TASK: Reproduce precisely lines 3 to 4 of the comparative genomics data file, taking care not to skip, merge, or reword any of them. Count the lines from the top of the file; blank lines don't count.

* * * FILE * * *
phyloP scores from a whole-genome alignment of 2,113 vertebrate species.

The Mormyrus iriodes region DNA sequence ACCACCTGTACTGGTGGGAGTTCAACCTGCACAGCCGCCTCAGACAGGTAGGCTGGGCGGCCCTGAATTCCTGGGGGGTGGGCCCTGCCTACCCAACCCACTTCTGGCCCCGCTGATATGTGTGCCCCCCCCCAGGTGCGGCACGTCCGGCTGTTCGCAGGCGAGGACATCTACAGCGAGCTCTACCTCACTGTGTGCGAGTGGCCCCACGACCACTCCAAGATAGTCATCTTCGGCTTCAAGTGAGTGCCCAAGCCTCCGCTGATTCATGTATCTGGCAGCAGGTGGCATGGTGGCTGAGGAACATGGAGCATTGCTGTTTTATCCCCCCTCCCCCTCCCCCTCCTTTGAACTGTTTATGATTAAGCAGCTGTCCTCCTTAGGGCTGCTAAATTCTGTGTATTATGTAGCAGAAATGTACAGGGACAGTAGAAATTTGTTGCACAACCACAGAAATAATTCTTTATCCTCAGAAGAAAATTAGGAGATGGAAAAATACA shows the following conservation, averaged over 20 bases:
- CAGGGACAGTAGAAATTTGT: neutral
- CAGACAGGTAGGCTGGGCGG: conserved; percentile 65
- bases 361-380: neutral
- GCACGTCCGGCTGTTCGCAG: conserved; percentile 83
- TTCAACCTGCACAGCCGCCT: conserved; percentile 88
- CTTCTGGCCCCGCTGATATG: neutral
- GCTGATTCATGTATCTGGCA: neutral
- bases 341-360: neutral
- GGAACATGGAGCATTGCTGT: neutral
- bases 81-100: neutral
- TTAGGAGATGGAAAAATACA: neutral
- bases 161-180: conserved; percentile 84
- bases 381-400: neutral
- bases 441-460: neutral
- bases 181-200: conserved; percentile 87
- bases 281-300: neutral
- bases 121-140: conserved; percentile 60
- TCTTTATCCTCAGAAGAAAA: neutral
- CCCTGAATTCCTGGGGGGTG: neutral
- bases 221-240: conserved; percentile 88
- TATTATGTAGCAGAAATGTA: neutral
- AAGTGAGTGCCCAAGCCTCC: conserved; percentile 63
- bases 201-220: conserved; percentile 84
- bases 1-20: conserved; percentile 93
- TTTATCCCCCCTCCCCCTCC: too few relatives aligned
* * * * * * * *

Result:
- CAGGGACAGTAGAAATTTGT: neutral
- CAGACAGGTAGGCTGGGCGG: conserved; percentile 65